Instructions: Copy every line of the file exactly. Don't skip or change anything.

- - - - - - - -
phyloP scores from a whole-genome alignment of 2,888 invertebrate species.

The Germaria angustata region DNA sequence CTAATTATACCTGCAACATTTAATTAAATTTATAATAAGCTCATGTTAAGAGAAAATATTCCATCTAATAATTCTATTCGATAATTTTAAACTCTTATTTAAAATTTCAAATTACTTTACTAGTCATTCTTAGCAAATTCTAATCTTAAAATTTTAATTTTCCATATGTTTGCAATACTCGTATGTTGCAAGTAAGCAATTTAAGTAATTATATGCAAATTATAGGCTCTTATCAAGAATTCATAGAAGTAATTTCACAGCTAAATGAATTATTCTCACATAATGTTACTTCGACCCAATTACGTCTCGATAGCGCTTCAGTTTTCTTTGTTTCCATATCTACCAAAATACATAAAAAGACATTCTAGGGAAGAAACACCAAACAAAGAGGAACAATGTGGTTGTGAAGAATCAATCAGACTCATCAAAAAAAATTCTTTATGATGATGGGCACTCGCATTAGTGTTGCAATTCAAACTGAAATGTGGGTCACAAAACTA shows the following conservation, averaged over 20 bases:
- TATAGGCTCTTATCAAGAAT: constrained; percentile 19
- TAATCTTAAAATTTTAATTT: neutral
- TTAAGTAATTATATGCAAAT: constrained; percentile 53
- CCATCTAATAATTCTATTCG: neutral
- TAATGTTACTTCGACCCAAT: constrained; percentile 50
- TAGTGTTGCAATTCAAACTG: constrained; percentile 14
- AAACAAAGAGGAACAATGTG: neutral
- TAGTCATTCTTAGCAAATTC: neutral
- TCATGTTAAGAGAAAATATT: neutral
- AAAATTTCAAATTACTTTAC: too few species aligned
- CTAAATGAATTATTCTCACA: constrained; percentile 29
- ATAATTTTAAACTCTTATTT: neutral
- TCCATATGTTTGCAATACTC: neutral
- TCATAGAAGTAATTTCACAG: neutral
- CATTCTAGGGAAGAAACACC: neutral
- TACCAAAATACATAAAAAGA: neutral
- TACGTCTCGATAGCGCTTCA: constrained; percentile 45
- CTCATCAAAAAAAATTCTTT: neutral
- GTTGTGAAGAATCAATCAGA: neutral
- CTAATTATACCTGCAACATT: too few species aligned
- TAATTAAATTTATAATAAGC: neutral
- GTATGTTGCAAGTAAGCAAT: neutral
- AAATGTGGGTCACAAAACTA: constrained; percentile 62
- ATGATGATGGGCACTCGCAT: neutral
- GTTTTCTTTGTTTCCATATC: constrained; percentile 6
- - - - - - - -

phyloP scores from a whole-genome alignment of 2,888 invertebrate species.

The Germaria angustata region DNA sequence CTAATTATACCTGCAACATTTAATTAAATTTATAATAAGCTCATGTTAAGAGAAAATATTCCATCTAATAATTCTATTCGATAATTTTAAACTCTTATTTAAAATTTCAAATTACTTTACTAGTCATTCTTAGCAAATTCTAATCTTAAAATTTTAATTTTCCATATGTTTGCAATACTCGTATGTTGCAAGTAAGCAATTTAAGTAATTATATGCAAATTATAGGCTCTTATCAAGAATTCATAGAAGTAATTTCACAGCTAAATGAATTATTCTCACATAATGTTACTTCGACCCAATTACGTCTCGATAGCGCTTCAGTTTTCTTTGTTTCCATATCTACCAAAATACATAAAAAGACATTCTAGGGAAGAAACACCAAACAAAGAGGAACAATGTGGTTGTGAAGAATCAATCAGACTCATCAAAAAAAATTCTTTATGATGATGGGCACTCGCATTAGTGTTGCAATTCAAACTGAAATGTGGGTCACAAAACTA shows the following conservation, averaged over 20 bases:
- TATAGGCTCTTATCAAGAAT: constrained; percentile 19
- TAATCTTAAAATTTTAATTT: neutral
- TTAAGTAATTATATGCAAAT: constrained; percentile 53
- CCATCTAATAATTCTATTCG: neutral
- TAATGTTACTTCGACCCAAT: constrained; percentile 50
- TAGTGTTGCAATTCAAACTG: constrained; percentile 14
- AAACAAAGAGGAACAATGTG: neutral
- TAGTCATTCTTAGCAAATTC: neutral
- TCATGTTAAGAGAAAATATT: neutral
- AAAATTTCAAATTACTTTAC: too few species aligned
- CTAAATGAATTATTCTCACA: constrained; percentile 29
- ATAATTTTAAACTCTTATTT: neutral
- TCCATATGTTTGCAATACTC: neutral
- TCATAGAAGTAATTTCACAG: neutral
- CATTCTAGGGAAGAAACACC: neutral
- TACCAAAATACATAAAAAGA: neutral
- TACGTCTCGATAGCGCTTCA: constrained; percentile 45
- CTCATCAAAAAAAATTCTTT: neutral
- GTTGTGAAGAATCAATCAGA: neutral
- CTAATTATACCTGCAACATT: too few species aligned
- TAATTAAATTTATAATAAGC: neutral
- GTATGTTGCAAGTAAGCAAT: neutral
- AAATGTGGGTCACAAAACTA: constrained; percentile 62
- ATGATGATGGGCACTCGCAT: neutral
- GTTTTCTTTGTTTCCATATC: constrained; percentile 6